If you want to drill down even further, the table below shows a breakout of the top 100 websites among all major CDNs (courtesy of PacketZoom). As you can see, Akamai control’s the lion’s share at over 35% with CloudFront coming in at less than 10%. Even smaller CDNs like Fastly and Edgecast beat out CloudFront when you reach the top of the top.
But websites aren’t the only Internet companies in town any more. Below you can see a breakout of the top 100 mobile apps by CDN. In this space Akamai controls a much smaller portion of the market share with CloudFront owning a whopping 40%+. This is up for debate, but we believe it is primarily due to the fact that most new mobile startups are adopting a cloud-first strategy with AWS and rapidly growing into massive companies. By this time they are deeply integrated with Amazon’s stack, making it difficult to move away from CloudFront. Akamai’s legacy network also makes it more difficult to quickly load and purge content at the edge, which is critical for dynamic mobile applications.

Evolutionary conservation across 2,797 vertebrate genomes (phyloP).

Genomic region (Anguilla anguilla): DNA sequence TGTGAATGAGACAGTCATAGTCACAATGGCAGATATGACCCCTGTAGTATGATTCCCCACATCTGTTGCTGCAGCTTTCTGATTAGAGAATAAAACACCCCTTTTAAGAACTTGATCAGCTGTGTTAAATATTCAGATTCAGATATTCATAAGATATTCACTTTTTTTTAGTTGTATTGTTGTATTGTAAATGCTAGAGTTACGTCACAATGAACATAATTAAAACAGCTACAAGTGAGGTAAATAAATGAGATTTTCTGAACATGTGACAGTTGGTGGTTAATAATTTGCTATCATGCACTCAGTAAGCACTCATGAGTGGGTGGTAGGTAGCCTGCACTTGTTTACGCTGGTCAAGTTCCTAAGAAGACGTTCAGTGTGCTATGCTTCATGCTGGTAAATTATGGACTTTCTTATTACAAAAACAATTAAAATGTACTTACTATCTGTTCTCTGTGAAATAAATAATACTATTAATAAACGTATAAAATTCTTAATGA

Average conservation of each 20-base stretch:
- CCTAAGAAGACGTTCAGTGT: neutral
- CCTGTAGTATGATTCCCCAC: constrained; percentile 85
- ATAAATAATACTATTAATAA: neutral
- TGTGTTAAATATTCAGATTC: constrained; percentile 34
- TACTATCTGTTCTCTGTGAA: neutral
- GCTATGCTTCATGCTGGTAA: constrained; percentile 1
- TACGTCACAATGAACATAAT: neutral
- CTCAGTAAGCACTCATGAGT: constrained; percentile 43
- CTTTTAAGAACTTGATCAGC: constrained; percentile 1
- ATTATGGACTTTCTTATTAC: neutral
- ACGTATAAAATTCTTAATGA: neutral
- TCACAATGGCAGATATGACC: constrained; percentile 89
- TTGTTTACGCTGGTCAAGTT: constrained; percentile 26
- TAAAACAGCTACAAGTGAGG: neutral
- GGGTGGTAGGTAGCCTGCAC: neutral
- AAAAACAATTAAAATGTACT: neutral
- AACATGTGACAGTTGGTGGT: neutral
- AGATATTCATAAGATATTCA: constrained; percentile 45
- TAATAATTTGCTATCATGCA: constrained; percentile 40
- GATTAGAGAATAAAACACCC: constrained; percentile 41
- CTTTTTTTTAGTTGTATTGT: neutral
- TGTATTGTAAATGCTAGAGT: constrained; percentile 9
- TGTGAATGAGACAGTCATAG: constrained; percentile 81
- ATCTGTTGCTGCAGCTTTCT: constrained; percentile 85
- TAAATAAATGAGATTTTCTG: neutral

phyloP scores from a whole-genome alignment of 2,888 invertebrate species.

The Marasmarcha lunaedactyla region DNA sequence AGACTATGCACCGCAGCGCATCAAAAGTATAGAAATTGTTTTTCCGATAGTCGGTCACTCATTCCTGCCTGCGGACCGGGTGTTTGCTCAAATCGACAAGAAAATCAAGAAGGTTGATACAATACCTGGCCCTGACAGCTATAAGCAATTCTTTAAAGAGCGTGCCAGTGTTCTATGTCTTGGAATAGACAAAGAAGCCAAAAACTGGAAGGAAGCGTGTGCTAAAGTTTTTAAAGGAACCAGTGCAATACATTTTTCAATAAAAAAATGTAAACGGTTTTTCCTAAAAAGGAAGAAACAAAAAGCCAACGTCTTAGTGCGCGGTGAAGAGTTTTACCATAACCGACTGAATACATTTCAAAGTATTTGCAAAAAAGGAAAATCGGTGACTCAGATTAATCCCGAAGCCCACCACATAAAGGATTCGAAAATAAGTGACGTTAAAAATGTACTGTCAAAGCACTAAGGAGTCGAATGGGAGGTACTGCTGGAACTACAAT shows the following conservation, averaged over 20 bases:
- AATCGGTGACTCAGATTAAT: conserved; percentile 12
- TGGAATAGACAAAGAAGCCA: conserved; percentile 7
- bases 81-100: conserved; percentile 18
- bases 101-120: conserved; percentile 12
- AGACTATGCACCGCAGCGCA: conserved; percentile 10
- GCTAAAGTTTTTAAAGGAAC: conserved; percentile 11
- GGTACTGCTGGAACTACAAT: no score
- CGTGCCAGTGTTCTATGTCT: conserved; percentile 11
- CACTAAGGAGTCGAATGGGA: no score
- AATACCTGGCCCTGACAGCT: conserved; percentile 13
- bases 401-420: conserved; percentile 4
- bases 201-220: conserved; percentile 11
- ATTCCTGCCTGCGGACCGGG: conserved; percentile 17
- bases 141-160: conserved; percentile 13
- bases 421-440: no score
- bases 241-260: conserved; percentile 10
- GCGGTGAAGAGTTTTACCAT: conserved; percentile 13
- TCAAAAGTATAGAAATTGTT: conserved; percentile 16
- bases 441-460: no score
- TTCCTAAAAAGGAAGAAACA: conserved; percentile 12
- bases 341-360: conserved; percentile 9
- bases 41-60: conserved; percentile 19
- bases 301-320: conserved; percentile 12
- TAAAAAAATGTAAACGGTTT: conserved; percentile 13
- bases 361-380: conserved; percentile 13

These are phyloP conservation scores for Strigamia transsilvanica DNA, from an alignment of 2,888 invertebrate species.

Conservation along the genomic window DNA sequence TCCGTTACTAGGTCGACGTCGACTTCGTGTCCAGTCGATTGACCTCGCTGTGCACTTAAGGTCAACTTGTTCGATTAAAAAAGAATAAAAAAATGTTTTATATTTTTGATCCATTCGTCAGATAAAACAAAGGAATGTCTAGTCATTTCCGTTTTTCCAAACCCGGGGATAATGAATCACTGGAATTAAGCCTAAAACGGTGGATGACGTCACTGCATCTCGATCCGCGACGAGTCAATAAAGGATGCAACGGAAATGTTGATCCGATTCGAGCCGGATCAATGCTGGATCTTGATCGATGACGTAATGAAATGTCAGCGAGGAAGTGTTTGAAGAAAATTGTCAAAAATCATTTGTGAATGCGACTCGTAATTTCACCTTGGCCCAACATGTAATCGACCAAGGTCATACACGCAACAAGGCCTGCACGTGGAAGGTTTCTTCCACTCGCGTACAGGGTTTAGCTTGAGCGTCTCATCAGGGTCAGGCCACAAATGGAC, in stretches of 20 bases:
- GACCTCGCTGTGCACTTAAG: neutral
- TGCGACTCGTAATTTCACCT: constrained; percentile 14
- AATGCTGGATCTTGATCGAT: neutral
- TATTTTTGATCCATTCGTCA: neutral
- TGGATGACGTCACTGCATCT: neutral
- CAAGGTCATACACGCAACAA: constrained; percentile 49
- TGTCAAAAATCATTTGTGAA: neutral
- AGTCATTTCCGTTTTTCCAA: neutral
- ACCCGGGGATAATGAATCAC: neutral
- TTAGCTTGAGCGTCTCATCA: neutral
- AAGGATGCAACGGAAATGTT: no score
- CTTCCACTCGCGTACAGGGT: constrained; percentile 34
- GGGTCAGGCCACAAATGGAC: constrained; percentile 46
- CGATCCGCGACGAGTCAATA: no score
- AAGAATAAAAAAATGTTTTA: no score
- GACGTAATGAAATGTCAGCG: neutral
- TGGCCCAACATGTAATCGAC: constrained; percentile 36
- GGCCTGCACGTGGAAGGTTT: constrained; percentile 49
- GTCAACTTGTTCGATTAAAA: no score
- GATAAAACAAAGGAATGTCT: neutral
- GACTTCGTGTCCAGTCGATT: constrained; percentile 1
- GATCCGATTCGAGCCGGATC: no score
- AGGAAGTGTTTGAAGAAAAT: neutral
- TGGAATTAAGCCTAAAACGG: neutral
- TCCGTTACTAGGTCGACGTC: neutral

Akamai has for a long time been king of the Enterprise and that is still true today. They offer a white gloved managed service that caters to high revenue, high market cap companies that don’t mind paying extra for the best performance, reliability, and security. A very significant chunk of their revenue comes from just a handful of massive enterprise clients, and more and more of that revenue is now coming from security products.
CloudFront, on the other hand, has grown rapidly in the startup and mid-market space because of their simple pay-as-you go pricing options and fast and easy setup without the need for customer support or PS interaction. For most companies using AWS it is simply too easy to stick with CloudFront since it is relatively low cost and integrates seamlessly with their other Amazon services.
Akamai vs CloudFront Round 2 – CDN Performance
CloudFront has never been the fastest, cheapest, or most reliable CDN on the market. They generally tend to fall in the middle of the pack when it comes to CDN performance, depending on the country or region.
Akamai, on the other hand, has long been known for being the most reliable CDN on the planet. They consistently perform at or near the top in most countries and have reach into many regions CloudFront does not. Let’s take a look at some performance data comparing the two (all charts courtesy of Cedexis):